With that in mind, I am asking what you would like to see that doesn’t exist. If you are the first person to suggest an idea (either via the form or in the comments) and I am able to make it into a plugin then you’ll get a free copy! There is plenty of work to do to get spatial audio tools to the level of stereo but, with your help, I want to make a start.
I am working on some spatial audio plugins to provide some more tools for VR/AR audio and I am kicking things off with a freebie: the o1Panner. It is free to download from the Shop.
What is it?
The o1Panner a simple first-order Ambisonics encoder with a width control.
How to use it
There are two display types: top-down and rectangular. The azimuth, elevation and width are controlled in different ways in each of these views. The views are selected by right clicking on the display.
For the top-down view, azimuth is controlled by clicking and dragging on the main display, the elevation is controlled by holding shift and dragging up/down and width is controlled by holding ctrl and dragging up/down.
For the rectangular view, azimuth and elevation correspond to the x- and y-coordinates respectively and width is controlled by holding ctrl and dragging up/down.
What does it output?
The output is AmbiX (SN3D/ACN) Ambisonics. This is the format used by Google for YouTube 360 and is quickly being adopted as the standard for Ambisonics and HOA.
What’s coming up?
I am working on several Ambisonics and HOA plugins that will be available in 2018. Some of them will do things that other plugins do, but most of them should do something new. Some of them will do something more creative and experimental. If you want to see a certain effect for spatial audio, just get in touch and let me know what you want. If you’re the first person to suggest a plugin that gets developed then you will get a free copy to say thanks!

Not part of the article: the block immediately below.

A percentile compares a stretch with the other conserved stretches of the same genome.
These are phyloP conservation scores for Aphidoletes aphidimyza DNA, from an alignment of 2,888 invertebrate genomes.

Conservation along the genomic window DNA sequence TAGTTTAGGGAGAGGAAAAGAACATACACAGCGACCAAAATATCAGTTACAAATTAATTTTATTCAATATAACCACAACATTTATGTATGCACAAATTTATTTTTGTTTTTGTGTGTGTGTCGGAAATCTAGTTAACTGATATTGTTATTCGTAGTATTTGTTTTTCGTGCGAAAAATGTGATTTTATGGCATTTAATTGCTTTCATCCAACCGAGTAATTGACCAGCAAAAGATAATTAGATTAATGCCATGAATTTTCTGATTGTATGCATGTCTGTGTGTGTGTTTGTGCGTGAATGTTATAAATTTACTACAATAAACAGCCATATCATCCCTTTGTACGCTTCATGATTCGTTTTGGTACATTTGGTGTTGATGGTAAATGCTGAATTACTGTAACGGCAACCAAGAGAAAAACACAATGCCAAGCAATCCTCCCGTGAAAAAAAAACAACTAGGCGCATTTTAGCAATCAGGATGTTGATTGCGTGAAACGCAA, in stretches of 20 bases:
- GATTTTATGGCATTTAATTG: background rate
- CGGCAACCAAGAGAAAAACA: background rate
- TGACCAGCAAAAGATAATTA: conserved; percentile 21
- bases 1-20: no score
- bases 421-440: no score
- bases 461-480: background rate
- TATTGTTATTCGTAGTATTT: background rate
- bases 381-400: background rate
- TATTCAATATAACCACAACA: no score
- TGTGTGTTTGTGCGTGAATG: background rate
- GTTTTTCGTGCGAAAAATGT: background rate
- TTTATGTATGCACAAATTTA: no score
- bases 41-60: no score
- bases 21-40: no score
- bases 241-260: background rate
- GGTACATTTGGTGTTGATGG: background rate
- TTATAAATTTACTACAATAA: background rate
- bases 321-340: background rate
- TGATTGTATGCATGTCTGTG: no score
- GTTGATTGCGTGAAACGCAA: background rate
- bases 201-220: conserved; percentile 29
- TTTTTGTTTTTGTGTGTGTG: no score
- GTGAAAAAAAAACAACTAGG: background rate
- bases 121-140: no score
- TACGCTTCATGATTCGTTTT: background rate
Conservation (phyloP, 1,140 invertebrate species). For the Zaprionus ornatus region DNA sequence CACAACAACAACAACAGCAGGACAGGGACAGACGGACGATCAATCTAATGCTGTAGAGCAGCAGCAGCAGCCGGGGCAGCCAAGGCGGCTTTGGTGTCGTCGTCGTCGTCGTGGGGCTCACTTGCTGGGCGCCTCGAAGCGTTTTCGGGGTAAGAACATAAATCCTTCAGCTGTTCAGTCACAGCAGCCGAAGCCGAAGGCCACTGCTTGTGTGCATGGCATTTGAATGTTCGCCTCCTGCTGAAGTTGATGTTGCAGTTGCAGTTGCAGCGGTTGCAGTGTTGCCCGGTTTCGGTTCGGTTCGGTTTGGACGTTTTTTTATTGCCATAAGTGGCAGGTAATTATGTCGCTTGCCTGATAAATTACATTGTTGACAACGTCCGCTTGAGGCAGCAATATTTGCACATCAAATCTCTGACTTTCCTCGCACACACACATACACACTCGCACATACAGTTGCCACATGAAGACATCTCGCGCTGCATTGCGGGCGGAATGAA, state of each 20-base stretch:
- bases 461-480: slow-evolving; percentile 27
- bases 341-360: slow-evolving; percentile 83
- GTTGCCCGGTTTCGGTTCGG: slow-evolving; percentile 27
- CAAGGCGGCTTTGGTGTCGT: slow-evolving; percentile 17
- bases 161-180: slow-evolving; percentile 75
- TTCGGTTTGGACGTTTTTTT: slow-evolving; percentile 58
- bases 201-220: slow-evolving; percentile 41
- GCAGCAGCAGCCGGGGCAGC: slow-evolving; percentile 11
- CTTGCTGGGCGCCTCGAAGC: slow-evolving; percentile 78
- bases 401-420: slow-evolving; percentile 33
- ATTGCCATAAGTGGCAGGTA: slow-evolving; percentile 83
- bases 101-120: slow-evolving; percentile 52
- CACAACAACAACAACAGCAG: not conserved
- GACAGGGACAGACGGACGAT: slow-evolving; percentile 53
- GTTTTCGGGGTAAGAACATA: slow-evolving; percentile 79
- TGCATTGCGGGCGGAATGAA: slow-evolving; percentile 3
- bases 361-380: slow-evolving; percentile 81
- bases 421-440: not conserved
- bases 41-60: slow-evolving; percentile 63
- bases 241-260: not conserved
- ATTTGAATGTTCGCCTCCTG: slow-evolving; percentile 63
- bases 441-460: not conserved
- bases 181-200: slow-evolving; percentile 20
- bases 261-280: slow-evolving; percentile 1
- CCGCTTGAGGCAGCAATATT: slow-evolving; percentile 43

What about HOA?
The industry is rapidly moving on from first-order Ambisonics and embracing HOA. For example, ProTools recently added support up to third-order Ambisonics. Higher order tools are in the pipeline, so check back soon.
Stay Up To Date
If you want to keep current with upcoming plugin news and about updates to the o1Panner, subscribe to the mailing list:
Several years ago I wrote some VST plugins for Ambisonics (available here) using the Steinberg VSTSDK and it definitely wasn’t particularly easy. Since then I’ve discovered JUCE – a framework that lets you get plugins up and running in no time. It handles all of the back-end stuff, meaning you just need to focus on the DSP and GUI.
I’ve already prototyped a few new plugins, just for fun, and I’m amazed at how fast it makes development. Not only does it handle the plugin “bookkeeping”, it includes all sorts of modules with common tools, making coding so much easier. And on top of all that, it allows for easy cross-platform compilation! I just need to get myself a Mac to actually take advantage of that…
I wish I had used JUCE the first time around!
After doing a bit of freelance work I decided I should probably have a website to advertise myself and display some of my previous work, so here it is!